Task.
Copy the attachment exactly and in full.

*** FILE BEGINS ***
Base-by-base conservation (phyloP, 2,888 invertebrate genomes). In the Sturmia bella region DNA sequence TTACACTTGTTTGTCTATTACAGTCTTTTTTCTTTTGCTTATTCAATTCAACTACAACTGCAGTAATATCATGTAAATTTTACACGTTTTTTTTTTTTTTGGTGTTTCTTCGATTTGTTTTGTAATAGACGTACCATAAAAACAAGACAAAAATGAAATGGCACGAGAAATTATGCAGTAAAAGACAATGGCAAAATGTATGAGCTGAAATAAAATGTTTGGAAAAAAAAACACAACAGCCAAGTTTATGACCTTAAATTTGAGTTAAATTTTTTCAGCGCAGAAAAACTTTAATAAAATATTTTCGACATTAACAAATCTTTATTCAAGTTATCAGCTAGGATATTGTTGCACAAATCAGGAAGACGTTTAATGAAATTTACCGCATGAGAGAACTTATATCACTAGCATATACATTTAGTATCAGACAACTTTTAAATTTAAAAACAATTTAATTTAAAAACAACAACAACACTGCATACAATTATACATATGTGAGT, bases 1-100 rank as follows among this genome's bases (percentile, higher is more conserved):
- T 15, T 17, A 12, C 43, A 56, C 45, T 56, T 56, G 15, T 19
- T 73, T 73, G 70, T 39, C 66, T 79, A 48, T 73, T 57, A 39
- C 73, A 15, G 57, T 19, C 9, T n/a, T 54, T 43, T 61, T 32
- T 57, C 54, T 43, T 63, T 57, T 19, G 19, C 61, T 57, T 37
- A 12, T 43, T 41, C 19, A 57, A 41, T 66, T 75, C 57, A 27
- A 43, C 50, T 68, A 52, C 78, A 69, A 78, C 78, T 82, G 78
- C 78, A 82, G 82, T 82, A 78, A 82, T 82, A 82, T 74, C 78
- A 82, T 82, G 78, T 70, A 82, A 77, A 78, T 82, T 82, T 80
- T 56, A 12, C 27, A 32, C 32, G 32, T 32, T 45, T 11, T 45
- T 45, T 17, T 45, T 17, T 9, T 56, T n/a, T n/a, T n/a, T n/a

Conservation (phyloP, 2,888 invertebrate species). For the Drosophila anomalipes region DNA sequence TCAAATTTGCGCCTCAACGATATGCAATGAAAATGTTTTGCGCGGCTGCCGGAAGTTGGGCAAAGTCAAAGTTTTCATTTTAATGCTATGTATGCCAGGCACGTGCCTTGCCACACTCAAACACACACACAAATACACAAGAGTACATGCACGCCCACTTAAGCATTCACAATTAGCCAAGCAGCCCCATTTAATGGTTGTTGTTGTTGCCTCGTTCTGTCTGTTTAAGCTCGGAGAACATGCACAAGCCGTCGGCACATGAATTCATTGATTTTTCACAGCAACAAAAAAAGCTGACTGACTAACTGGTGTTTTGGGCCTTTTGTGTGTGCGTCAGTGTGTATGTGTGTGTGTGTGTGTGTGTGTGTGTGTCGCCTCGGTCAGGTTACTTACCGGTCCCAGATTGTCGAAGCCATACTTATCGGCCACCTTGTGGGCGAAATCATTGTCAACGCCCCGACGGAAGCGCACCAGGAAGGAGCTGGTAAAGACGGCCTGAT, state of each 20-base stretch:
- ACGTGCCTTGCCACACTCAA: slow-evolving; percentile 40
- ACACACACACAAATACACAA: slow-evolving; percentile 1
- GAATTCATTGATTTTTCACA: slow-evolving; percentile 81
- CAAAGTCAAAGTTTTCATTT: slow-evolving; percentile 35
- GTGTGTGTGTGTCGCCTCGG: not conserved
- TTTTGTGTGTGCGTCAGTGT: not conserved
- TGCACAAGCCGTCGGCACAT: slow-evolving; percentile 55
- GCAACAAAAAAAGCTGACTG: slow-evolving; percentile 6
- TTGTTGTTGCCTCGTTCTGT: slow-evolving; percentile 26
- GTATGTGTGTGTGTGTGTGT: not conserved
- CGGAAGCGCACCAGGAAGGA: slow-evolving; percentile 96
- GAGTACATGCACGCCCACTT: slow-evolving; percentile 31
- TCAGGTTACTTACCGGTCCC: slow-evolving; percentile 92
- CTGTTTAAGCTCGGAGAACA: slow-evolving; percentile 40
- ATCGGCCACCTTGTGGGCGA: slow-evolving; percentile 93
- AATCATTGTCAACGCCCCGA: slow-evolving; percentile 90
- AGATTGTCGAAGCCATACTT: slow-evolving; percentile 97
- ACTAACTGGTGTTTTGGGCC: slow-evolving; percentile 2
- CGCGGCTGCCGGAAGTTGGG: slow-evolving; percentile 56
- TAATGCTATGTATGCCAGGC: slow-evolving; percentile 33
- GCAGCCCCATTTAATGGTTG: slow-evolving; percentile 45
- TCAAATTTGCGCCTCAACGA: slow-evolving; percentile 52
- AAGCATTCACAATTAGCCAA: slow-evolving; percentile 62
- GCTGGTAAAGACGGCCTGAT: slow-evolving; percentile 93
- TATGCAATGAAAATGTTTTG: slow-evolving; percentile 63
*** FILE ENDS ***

Base-by-base conservation (phyloP, 2,888 invertebrate genomes). In the Sturmia bella region DNA sequence TTACACTTGTTTGTCTATTACAGTCTTTTTTCTTTTGCTTATTCAATTCAACTACAACTGCAGTAATATCATGTAAATTTTACACGTTTTTTTTTTTTTTGGTGTTTCTTCGATTTGTTTTGTAATAGACGTACCATAAAAACAAGACAAAAATGAAATGGCACGAGAAATTATGCAGTAAAAGACAATGGCAAAATGTATGAGCTGAAATAAAATGTTTGGAAAAAAAAACACAACAGCCAAGTTTATGACCTTAAATTTGAGTTAAATTTTTTCAGCGCAGAAAAACTTTAATAAAATATTTTCGACATTAACAAATCTTTATTCAAGTTATCAGCTAGGATATTGTTGCACAAATCAGGAAGACGTTTAATGAAATTTACCGCATGAGAGAACTTATATCACTAGCATATACATTTAGTATCAGACAACTTTTAAATTTAAAAACAATTTAATTTAAAAACAACAACAACACTGCATACAATTATACATATGTGAGT, bases 1-100 rank as follows among this genome's bases (percentile, higher is more conserved):
- T 15, T 17, A 12, C 43, A 56, C 45, T 56, T 56, G 15, T 19
- T 73, T 73, G 70, T 39, C 66, T 79, A 48, T 73, T 57, A 39
- C 73, A 15, G 57, T 19, C 9, T n/a, T 54, T 43, T 61, T 32
- T 57, C 54, T 43, T 63, T 57, T 19, G 19, C 61, T 57, T 37
- A 12, T 43, T 41, C 19, A 57, A 41, T 66, T 75, C 57, A 27
- A 43, C 50, T 68, A 52, C 78, A 69, A 78, C 78, T 82, G 78
- C 78, A 82, G 82, T 82, A 78, A 82, T 82, A 82, T 74, C 78
- A 82, T 82, G 78, T 70, A 82, A 77, A 78, T 82, T 82, T 80
- T 56, A 12, C 27, A 32, C 32, G 32, T 32, T 45, T 11, T 45
- T 45, T 17, T 45, T 17, T 9, T 56, T n/a, T n/a, T n/a, T n/a

Conservation (phyloP, 2,888 invertebrate species). For the Drosophila anomalipes region DNA sequence TCAAATTTGCGCCTCAACGATATGCAATGAAAATGTTTTGCGCGGCTGCCGGAAGTTGGGCAAAGTCAAAGTTTTCATTTTAATGCTATGTATGCCAGGCACGTGCCTTGCCACACTCAAACACACACACAAATACACAAGAGTACATGCACGCCCACTTAAGCATTCACAATTAGCCAAGCAGCCCCATTTAATGGTTGTTGTTGTTGCCTCGTTCTGTCTGTTTAAGCTCGGAGAACATGCACAAGCCGTCGGCACATGAATTCATTGATTTTTCACAGCAACAAAAAAAGCTGACTGACTAACTGGTGTTTTGGGCCTTTTGTGTGTGCGTCAGTGTGTATGTGTGTGTGTGTGTGTGTGTGTGTGTGTCGCCTCGGTCAGGTTACTTACCGGTCCCAGATTGTCGAAGCCATACTTATCGGCCACCTTGTGGGCGAAATCATTGTCAACGCCCCGACGGAAGCGCACCAGGAAGGAGCTGGTAAAGACGGCCTGAT, state of each 20-base stretch:
- ACGTGCCTTGCCACACTCAA: slow-evolving; percentile 40
- ACACACACACAAATACACAA: slow-evolving; percentile 1
- GAATTCATTGATTTTTCACA: slow-evolving; percentile 81
- CAAAGTCAAAGTTTTCATTT: slow-evolving; percentile 35
- GTGTGTGTGTGTCGCCTCGG: not conserved
- TTTTGTGTGTGCGTCAGTGT: not conserved
- TGCACAAGCCGTCGGCACAT: slow-evolving; percentile 55
- GCAACAAAAAAAGCTGACTG: slow-evolving; percentile 6
- TTGTTGTTGCCTCGTTCTGT: slow-evolving; percentile 26
- GTATGTGTGTGTGTGTGTGT: not conserved
- CGGAAGCGCACCAGGAAGGA: slow-evolving; percentile 96
- GAGTACATGCACGCCCACTT: slow-evolving; percentile 31
- TCAGGTTACTTACCGGTCCC: slow-evolving; percentile 92
- CTGTTTAAGCTCGGAGAACA: slow-evolving; percentile 40
- ATCGGCCACCTTGTGGGCGA: slow-evolving; percentile 93
- AATCATTGTCAACGCCCCGA: slow-evolving; percentile 90
- AGATTGTCGAAGCCATACTT: slow-evolving; percentile 97
- ACTAACTGGTGTTTTGGGCC: slow-evolving; percentile 2
- CGCGGCTGCCGGAAGTTGGG: slow-evolving; percentile 56
- TAATGCTATGTATGCCAGGC: slow-evolving; percentile 33
- GCAGCCCCATTTAATGGTTG: slow-evolving; percentile 45
- TCAAATTTGCGCCTCAACGA: slow-evolving; percentile 52
- AAGCATTCACAATTAGCCAA: slow-evolving; percentile 62
- GCTGGTAAAGACGGCCTGAT: slow-evolving; percentile 93
- TATGCAATGAAAATGTTTTG: slow-evolving; percentile 63